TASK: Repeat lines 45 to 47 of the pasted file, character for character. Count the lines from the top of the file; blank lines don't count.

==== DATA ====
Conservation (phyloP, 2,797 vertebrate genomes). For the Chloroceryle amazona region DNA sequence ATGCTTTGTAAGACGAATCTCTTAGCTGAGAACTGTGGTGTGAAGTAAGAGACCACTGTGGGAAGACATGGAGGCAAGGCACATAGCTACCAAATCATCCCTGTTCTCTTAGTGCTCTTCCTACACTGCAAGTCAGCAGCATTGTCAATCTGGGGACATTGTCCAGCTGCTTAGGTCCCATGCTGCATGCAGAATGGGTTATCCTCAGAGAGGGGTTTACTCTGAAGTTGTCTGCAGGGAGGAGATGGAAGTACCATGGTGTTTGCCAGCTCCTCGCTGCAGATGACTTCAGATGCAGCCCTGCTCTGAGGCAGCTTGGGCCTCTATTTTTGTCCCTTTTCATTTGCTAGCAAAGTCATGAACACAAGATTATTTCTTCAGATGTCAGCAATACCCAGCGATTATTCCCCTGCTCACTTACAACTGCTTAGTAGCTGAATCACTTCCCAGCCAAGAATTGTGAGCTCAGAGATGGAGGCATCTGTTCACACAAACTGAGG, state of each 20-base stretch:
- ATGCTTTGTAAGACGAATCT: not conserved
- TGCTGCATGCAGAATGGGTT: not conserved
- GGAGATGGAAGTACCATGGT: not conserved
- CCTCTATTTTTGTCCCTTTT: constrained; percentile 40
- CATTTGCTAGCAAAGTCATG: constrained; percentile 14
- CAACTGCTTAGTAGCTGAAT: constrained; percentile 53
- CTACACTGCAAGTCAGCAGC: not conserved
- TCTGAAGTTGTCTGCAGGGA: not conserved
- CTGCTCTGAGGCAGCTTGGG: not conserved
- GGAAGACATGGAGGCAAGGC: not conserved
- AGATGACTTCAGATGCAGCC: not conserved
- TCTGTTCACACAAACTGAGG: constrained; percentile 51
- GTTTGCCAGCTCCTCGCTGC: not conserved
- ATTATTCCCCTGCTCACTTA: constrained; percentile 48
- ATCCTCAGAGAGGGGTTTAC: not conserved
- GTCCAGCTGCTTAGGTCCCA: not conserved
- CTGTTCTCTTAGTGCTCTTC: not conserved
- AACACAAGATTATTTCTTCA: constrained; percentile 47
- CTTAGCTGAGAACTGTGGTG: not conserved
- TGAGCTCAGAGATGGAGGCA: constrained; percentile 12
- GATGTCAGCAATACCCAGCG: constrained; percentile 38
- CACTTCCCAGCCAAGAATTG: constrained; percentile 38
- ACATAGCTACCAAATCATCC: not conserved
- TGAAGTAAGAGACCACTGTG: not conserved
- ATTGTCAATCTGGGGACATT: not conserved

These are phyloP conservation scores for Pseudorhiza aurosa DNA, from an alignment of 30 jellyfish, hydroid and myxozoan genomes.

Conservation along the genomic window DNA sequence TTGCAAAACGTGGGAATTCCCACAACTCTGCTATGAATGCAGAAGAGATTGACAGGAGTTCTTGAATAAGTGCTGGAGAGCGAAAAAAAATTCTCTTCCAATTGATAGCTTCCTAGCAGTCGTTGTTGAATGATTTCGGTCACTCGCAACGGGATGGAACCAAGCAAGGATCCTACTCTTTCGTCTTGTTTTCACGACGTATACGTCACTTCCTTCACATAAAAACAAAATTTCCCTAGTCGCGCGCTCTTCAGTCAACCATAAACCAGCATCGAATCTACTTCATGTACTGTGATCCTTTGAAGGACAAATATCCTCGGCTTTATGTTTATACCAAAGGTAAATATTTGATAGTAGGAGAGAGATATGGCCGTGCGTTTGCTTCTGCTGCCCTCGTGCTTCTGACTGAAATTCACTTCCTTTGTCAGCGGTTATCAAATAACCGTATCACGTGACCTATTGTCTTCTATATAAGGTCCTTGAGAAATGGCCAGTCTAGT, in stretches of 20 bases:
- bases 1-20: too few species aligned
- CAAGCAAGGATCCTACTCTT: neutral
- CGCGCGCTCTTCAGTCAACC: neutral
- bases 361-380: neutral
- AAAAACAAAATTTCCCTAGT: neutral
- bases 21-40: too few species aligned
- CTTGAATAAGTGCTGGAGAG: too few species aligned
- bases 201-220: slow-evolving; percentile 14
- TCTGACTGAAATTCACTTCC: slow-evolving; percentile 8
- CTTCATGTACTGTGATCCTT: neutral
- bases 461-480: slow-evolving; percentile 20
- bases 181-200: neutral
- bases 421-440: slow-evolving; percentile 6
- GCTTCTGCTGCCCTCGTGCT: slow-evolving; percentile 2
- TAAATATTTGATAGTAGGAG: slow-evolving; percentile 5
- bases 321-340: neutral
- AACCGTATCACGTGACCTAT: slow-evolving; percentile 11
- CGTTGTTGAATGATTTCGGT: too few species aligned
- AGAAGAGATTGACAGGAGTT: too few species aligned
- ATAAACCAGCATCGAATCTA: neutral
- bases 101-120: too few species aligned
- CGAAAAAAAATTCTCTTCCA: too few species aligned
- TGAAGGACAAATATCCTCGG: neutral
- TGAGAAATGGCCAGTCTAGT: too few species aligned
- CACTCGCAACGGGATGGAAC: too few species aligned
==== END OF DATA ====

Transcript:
- AACCGTATCACGTGACCTAT: slow-evolving; percentile 11
- CGTTGTTGAATGATTTCGGT: too few species aligned
- AGAAGAGATTGACAGGAGTT: too few species aligned